Still more smoke and mirrors from the Gujarat model

The Chiranjeevi Yojana programme in Gujarat claims to reduce infant and maternal deaths in rural India by encouraging mothers to deliver in private hospitals.

The programme “received the Wall Street Journal Asian Innovation Award in 2006 and has been hailed by some as a model for wide adoption throughout India.”

Narendra Modi’s website has a page on the scheme (, which, it claims, was a “massive success.”

Not quite.

A Duke University study published in 2013 found the programme “has been unsuccessful, despite the investment of more than $25 million since 2005.”

The research team “found no statistically significant change in the probability of delivery in health care institutions, the probability of obstetric complications or the probability that physicians or nurses were present during childbirth.”

The researchers were “surprised to find, as well, that even among those who delivered at health care facilities there were no significant reductions in households’ out-of-pocket expenditures for deliveries.”

Research article from the Bulletin of the World Health Organization here:

Article titled “Maternal Health Program In India Failing To Deliver, Study Shows” on the website of the Sanford School of Public Policy, Duke University, here:


via NR


“The Dangerous Compromises of a Harvard Professor”

Vijay Prashad on the candidature and allies of Sugata Bose, Trinamul Congress candidate from Jadavpur constituency.

Narendra Modi, a man with a massacre on his hands, is not the reasonable choice for India | The Guardian

Narendra Modi, a man with a massacre on his hands, is not the reasonable choice for India | Aditya Chakrabortty | The Guardian.

‘The standard apology for Modi comes in two parts. First, there is normally an acknowledgement that the chief minister of Gujarat bears some vague responsibility for the orgy of killing and rape that engulfed his state in 2002 – but, um, wasn’t that all a long time ago? And hasn’t he behaved himself since – or, as the FT put it yesterday, done his best to “downplay tensions” between Hindus and Muslims? This is followed by pointing to Gujarat’s rapid economic development and an appeal: shouldn’t the rest of India enjoy some Modinomics? Or, as Gurcharan Das, the former head of Procter & Gamble India, put it in a piece for the Times of India last weekend: “There will always be a trade-off in values at the ballot box and those who place secularism above demographic dividend are wrong and elitist.”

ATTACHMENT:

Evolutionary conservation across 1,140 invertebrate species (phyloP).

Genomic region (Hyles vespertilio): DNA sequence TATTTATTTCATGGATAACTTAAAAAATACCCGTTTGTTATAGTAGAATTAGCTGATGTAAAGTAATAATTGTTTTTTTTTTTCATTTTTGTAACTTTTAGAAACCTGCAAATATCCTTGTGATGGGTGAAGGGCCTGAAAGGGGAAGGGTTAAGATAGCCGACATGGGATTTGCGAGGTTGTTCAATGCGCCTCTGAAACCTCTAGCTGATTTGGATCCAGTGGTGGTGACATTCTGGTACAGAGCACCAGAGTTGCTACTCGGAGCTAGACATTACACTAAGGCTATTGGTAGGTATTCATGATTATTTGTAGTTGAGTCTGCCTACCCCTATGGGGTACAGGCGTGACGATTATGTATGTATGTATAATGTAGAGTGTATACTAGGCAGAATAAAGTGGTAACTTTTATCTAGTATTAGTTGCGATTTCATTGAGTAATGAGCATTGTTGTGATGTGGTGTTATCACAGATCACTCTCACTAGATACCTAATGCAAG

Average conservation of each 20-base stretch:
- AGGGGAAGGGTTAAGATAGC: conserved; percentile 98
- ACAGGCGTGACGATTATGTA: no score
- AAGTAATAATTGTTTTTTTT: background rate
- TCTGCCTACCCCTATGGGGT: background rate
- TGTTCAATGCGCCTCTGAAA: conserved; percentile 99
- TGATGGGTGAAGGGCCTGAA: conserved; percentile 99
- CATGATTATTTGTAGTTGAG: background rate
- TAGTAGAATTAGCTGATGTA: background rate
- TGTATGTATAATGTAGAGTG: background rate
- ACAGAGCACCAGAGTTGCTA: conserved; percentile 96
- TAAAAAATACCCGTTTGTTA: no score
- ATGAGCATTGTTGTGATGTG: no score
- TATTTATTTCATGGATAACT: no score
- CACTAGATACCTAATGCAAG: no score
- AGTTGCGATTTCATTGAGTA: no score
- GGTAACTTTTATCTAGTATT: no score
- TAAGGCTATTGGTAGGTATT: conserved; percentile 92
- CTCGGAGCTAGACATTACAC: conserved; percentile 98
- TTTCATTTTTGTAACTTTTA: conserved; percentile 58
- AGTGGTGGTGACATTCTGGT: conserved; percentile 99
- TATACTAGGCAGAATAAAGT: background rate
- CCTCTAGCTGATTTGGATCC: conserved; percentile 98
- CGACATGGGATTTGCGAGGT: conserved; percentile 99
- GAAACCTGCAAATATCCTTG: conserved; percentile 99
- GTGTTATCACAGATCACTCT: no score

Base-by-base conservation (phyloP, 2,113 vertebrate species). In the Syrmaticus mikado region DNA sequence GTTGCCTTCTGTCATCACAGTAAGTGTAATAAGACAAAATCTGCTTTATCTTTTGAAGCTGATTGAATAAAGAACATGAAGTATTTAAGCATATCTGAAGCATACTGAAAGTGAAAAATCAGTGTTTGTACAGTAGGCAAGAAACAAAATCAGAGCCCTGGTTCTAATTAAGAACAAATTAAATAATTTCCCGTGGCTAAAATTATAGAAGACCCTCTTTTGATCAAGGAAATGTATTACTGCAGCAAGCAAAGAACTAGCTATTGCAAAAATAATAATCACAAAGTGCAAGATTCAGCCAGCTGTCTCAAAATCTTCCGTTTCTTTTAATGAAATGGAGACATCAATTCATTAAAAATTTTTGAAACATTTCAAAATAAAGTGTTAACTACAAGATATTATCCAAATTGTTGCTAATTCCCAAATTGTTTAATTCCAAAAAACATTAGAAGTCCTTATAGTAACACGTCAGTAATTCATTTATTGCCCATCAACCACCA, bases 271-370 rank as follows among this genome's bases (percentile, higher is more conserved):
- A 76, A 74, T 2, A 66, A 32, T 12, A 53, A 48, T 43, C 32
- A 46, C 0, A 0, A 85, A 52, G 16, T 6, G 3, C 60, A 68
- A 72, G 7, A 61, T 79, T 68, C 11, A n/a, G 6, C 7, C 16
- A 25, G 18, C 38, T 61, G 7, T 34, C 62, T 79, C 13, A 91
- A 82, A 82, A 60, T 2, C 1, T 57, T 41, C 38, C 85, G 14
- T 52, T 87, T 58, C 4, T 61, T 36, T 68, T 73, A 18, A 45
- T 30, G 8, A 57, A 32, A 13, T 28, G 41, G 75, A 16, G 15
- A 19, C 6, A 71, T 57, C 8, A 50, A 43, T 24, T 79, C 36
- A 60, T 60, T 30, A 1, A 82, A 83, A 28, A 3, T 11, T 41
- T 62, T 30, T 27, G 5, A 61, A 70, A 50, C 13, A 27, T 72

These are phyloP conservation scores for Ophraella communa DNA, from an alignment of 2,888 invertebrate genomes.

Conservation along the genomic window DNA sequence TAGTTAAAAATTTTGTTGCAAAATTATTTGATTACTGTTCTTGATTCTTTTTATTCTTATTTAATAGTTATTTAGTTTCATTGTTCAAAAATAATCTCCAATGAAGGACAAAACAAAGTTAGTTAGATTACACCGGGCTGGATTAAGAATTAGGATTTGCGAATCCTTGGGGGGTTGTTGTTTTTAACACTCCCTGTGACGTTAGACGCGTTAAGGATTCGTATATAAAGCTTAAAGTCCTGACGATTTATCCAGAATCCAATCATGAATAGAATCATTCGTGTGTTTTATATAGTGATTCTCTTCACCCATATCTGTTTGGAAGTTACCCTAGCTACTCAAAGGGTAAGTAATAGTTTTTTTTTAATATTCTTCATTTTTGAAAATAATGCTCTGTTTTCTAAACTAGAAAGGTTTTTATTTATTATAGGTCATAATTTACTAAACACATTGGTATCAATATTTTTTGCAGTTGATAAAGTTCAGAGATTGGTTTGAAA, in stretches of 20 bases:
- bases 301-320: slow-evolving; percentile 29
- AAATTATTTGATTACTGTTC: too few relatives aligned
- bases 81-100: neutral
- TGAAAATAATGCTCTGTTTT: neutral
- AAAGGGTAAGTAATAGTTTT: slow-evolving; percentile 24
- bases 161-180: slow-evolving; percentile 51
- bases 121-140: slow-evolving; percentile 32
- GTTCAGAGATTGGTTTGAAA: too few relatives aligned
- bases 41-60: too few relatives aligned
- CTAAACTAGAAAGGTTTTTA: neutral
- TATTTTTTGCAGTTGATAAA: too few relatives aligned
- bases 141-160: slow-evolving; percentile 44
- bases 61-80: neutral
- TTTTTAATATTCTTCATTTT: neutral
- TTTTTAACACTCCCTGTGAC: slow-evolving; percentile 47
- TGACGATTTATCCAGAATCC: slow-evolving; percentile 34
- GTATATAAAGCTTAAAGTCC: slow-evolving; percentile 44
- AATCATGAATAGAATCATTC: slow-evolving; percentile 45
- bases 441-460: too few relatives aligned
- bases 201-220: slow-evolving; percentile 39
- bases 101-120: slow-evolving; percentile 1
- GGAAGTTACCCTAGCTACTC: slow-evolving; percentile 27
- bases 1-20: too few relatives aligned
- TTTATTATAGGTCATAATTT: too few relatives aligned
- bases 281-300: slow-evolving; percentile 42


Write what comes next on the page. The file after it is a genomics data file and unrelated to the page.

Given the enormity of the allegations against Modi, this is frankly pathetic.’


N. Ram: “We need to talk about this Manifesto”

What does the failure to present a serious Manifesto this time mean for the party that hopes to lead the next government?

The Sangh Parivar has a “well-known repertoire of core issues: the concept of Hindutva; the project of building a Ram Temple in Ayodhya (on the grave of the Babri Masjid); the abrogation of Article 370, which confers a special constitutional status on Jammu & Kashmir; coming up with a Uniform Civil Code; banning religious conversions, cow slaughter, and so forth.”

The author writes: “It would be naïve to think that the failure of the BJP to come up with a serious Manifesto in time…means the side-lining of core Hindutva in the event of the NDA forming the next government. Recent developments, including the Parivar’s highly communal campaign in Uttar Pradesh and Amit Shah’s inflammatory rhetoric are intimations that the BJP, the most prominent member of the family of Hindutva organisations, is not about to change its spots.”

Right on target.

Read the article at